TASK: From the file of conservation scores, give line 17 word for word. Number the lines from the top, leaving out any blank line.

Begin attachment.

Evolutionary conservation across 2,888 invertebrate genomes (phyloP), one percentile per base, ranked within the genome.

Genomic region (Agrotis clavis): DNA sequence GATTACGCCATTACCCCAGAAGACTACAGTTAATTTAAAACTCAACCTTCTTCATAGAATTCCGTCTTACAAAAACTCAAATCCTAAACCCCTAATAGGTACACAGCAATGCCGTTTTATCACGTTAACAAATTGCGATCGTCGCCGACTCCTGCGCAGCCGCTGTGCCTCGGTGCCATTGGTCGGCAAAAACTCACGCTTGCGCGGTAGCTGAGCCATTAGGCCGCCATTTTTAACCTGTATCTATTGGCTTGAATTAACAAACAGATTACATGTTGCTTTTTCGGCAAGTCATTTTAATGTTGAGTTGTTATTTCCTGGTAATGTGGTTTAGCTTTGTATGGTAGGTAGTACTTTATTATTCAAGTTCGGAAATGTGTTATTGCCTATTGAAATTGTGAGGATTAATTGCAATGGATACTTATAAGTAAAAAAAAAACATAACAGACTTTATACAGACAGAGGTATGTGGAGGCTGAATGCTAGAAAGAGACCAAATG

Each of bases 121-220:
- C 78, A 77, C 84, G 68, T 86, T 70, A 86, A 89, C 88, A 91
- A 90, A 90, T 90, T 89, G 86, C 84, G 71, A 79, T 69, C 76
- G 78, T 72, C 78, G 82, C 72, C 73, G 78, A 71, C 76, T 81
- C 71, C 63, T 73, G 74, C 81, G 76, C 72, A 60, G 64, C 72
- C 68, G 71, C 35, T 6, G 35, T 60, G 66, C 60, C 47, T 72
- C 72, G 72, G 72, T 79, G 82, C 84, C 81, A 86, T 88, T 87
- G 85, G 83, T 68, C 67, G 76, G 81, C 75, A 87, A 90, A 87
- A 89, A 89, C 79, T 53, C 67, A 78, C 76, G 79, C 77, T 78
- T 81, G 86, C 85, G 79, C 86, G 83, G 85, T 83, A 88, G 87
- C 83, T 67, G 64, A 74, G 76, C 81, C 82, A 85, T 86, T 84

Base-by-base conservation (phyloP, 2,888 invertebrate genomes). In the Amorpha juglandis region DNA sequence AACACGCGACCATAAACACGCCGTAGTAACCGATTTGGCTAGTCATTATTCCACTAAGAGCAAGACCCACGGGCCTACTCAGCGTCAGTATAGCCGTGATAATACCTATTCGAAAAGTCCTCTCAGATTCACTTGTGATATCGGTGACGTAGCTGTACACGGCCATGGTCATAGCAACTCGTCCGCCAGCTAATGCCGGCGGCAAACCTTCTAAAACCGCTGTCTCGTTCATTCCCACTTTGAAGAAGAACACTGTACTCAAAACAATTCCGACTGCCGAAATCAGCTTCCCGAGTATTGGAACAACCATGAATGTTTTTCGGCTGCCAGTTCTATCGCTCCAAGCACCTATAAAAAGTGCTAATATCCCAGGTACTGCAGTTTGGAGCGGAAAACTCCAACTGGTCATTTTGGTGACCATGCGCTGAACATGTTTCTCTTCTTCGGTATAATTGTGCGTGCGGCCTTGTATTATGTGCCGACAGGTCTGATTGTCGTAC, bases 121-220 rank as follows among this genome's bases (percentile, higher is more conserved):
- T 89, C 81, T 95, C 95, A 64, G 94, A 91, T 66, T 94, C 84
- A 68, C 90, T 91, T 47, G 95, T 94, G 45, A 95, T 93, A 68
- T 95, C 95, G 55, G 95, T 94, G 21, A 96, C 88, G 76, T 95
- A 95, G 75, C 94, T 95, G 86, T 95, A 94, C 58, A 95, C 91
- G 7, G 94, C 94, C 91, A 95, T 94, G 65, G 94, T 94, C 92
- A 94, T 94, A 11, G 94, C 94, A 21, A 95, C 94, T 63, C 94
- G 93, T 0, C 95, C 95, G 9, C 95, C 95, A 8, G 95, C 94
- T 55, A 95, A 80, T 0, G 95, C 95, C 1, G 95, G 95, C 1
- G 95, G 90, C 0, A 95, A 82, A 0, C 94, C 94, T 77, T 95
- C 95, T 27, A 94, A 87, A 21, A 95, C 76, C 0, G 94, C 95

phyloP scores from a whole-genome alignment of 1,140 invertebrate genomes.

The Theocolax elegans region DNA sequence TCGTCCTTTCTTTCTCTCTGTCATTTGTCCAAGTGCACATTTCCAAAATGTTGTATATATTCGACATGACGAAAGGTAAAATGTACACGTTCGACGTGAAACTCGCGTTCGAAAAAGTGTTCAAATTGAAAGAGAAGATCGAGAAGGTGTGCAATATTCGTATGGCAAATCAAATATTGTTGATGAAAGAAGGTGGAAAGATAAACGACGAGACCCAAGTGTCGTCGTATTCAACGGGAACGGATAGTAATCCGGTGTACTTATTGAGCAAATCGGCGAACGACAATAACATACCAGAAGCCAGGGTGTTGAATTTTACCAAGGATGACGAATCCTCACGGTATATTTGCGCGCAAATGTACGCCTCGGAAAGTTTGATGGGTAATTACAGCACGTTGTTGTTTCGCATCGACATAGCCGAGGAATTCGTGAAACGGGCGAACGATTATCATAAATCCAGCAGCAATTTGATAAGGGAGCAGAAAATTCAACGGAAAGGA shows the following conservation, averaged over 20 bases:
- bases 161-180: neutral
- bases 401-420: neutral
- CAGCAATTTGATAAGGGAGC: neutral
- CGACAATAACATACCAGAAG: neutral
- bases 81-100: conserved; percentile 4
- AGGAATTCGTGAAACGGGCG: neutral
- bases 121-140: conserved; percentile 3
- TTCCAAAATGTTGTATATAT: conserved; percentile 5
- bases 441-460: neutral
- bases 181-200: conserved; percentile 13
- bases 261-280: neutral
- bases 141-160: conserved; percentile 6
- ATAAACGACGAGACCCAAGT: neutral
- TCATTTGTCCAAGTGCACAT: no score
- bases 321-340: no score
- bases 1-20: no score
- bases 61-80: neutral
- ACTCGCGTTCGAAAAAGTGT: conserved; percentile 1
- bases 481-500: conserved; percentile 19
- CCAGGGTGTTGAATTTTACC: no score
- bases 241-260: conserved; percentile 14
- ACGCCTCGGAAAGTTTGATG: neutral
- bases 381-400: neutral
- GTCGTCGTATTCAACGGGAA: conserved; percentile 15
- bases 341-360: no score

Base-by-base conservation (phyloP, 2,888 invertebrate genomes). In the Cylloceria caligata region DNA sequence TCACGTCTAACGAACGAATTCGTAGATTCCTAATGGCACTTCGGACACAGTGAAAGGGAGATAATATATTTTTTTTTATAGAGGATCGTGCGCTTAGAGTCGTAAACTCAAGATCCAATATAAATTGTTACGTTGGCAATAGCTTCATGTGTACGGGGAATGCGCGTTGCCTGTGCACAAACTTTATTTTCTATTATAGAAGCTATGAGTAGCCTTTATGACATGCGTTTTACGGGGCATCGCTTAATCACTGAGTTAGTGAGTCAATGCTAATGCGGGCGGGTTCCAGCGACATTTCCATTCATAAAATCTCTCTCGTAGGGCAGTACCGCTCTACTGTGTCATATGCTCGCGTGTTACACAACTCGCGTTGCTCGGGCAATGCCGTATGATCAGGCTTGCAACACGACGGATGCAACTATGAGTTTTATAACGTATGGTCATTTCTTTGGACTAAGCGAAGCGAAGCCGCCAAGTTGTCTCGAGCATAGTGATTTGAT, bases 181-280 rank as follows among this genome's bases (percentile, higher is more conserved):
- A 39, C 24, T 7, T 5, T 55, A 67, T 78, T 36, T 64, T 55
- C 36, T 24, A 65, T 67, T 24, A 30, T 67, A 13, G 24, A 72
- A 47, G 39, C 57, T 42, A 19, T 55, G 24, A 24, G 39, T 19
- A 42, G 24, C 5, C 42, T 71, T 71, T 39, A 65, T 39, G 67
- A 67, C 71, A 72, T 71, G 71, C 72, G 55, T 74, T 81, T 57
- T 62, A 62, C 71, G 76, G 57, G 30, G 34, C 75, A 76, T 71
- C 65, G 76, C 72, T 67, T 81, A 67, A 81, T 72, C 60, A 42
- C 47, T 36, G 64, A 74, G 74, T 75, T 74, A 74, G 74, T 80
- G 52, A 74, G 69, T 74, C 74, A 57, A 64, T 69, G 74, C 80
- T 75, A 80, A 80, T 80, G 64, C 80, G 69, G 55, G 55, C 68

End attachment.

- T 95, C 95, G 55, G 95, T 94, G 21, A 96, C 88, G 76, T 95